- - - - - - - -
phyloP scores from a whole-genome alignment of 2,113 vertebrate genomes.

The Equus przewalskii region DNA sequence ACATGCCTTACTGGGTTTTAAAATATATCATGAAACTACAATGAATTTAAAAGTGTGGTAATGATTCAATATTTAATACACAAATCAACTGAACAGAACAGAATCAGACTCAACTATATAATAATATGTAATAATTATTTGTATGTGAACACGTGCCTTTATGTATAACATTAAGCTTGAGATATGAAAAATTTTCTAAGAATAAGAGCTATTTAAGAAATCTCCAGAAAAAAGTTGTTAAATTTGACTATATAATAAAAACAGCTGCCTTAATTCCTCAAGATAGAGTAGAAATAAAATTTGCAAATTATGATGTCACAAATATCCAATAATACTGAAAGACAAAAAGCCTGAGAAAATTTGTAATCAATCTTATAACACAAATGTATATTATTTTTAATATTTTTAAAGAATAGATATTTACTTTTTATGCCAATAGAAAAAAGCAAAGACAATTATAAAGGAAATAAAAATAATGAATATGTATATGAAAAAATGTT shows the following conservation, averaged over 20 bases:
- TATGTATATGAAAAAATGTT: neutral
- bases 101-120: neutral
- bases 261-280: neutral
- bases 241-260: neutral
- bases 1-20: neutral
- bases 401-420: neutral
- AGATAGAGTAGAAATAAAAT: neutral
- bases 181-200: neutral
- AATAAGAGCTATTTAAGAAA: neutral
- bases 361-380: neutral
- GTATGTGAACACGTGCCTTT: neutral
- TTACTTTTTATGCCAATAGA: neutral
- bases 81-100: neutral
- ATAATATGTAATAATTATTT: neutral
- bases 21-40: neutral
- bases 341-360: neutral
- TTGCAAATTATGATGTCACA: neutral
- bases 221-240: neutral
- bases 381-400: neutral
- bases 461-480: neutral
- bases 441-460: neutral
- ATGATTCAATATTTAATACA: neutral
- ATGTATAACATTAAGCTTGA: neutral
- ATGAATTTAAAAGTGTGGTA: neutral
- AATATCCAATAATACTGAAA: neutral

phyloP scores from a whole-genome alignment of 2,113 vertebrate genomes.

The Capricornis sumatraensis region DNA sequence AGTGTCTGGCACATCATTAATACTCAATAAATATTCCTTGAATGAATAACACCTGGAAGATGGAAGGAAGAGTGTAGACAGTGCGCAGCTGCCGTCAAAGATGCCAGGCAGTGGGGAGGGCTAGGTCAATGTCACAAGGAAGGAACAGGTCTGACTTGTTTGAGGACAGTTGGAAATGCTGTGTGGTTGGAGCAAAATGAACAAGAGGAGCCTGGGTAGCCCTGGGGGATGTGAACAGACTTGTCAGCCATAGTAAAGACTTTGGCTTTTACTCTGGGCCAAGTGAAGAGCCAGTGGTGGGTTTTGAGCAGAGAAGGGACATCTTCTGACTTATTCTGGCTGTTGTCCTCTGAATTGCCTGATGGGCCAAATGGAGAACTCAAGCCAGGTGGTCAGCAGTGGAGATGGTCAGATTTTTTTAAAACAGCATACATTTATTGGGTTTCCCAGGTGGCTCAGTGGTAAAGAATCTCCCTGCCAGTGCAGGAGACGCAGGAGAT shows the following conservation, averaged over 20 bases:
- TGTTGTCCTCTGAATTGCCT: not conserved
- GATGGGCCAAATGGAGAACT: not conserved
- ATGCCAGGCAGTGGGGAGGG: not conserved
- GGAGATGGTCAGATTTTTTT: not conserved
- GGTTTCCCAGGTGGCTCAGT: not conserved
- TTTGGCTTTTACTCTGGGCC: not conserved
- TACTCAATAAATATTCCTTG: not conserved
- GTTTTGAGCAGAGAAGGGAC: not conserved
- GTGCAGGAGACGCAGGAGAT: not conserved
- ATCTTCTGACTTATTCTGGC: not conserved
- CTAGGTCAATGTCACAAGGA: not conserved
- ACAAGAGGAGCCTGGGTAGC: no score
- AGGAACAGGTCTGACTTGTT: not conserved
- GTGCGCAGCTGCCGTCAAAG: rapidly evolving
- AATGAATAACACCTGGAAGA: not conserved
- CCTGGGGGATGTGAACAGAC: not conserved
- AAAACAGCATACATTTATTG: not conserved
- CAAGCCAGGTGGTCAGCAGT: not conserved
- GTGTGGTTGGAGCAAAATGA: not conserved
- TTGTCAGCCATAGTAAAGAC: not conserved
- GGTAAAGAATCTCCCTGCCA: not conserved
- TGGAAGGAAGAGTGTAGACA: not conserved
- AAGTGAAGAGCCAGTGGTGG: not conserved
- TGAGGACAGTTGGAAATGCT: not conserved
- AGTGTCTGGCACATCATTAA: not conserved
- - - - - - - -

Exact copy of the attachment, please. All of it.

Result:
phyloP scores from a whole-genome alignment of 2,113 vertebrate genomes.

The Equus przewalskii region DNA sequence ACATGCCTTACTGGGTTTTAAAATATATCATGAAACTACAATGAATTTAAAAGTGTGGTAATGATTCAATATTTAATACACAAATCAACTGAACAGAACAGAATCAGACTCAACTATATAATAATATGTAATAATTATTTGTATGTGAACACGTGCCTTTATGTATAACATTAAGCTTGAGATATGAAAAATTTTCTAAGAATAAGAGCTATTTAAGAAATCTCCAGAAAAAAGTTGTTAAATTTGACTATATAATAAAAACAGCTGCCTTAATTCCTCAAGATAGAGTAGAAATAAAATTTGCAAATTATGATGTCACAAATATCCAATAATACTGAAAGACAAAAAGCCTGAGAAAATTTGTAATCAATCTTATAACACAAATGTATATTATTTTTAATATTTTTAAAGAATAGATATTTACTTTTTATGCCAATAGAAAAAAGCAAAGACAATTATAAAGGAAATAAAAATAATGAATATGTATATGAAAAAATGTT shows the following conservation, averaged over 20 bases:
- TATGTATATGAAAAAATGTT: neutral
- bases 101-120: neutral
- bases 261-280: neutral
- bases 241-260: neutral
- bases 1-20: neutral
- bases 401-420: neutral
- AGATAGAGTAGAAATAAAAT: neutral
- bases 181-200: neutral
- AATAAGAGCTATTTAAGAAA: neutral
- bases 361-380: neutral
- GTATGTGAACACGTGCCTTT: neutral
- TTACTTTTTATGCCAATAGA: neutral
- bases 81-100: neutral
- ATAATATGTAATAATTATTT: neutral
- bases 21-40: neutral
- bases 341-360: neutral
- TTGCAAATTATGATGTCACA: neutral
- bases 221-240: neutral
- bases 381-400: neutral
- bases 461-480: neutral
- bases 441-460: neutral
- ATGATTCAATATTTAATACA: neutral
- ATGTATAACATTAAGCTTGA: neutral
- ATGAATTTAAAAGTGTGGTA: neutral
- AATATCCAATAATACTGAAA: neutral

phyloP scores from a whole-genome alignment of 2,113 vertebrate genomes.

The Capricornis sumatraensis region DNA sequence AGTGTCTGGCACATCATTAATACTCAATAAATATTCCTTGAATGAATAACACCTGGAAGATGGAAGGAAGAGTGTAGACAGTGCGCAGCTGCCGTCAAAGATGCCAGGCAGTGGGGAGGGCTAGGTCAATGTCACAAGGAAGGAACAGGTCTGACTTGTTTGAGGACAGTTGGAAATGCTGTGTGGTTGGAGCAAAATGAACAAGAGGAGCCTGGGTAGCCCTGGGGGATGTGAACAGACTTGTCAGCCATAGTAAAGACTTTGGCTTTTACTCTGGGCCAAGTGAAGAGCCAGTGGTGGGTTTTGAGCAGAGAAGGGACATCTTCTGACTTATTCTGGCTGTTGTCCTCTGAATTGCCTGATGGGCCAAATGGAGAACTCAAGCCAGGTGGTCAGCAGTGGAGATGGTCAGATTTTTTTAAAACAGCATACATTTATTGGGTTTCCCAGGTGGCTCAGTGGTAAAGAATCTCCCTGCCAGTGCAGGAGACGCAGGAGAT shows the following conservation, averaged over 20 bases:
- TGTTGTCCTCTGAATTGCCT: not conserved
- GATGGGCCAAATGGAGAACT: not conserved
- ATGCCAGGCAGTGGGGAGGG: not conserved
- GGAGATGGTCAGATTTTTTT: not conserved
- GGTTTCCCAGGTGGCTCAGT: not conserved
- TTTGGCTTTTACTCTGGGCC: not conserved
- TACTCAATAAATATTCCTTG: not conserved
- GTTTTGAGCAGAGAAGGGAC: not conserved
- GTGCAGGAGACGCAGGAGAT: not conserved
- ATCTTCTGACTTATTCTGGC: not conserved
- CTAGGTCAATGTCACAAGGA: not conserved
- ACAAGAGGAGCCTGGGTAGC: no score
- AGGAACAGGTCTGACTTGTT: not conserved
- GTGCGCAGCTGCCGTCAAAG: rapidly evolving
- AATGAATAACACCTGGAAGA: not conserved
- CCTGGGGGATGTGAACAGAC: not conserved
- AAAACAGCATACATTTATTG: not conserved
- CAAGCCAGGTGGTCAGCAGT: not conserved
- GTGTGGTTGGAGCAAAATGA: not conserved
- TTGTCAGCCATAGTAAAGAC: not conserved
- GGTAAAGAATCTCCCTGCCA: not conserved
- TGGAAGGAAGAGTGTAGACA: not conserved
- AAGTGAAGAGCCAGTGGTGG: not conserved
- TGAGGACAGTTGGAAATGCT: not conserved
- AGTGTCTGGCACATCATTAA: not conserved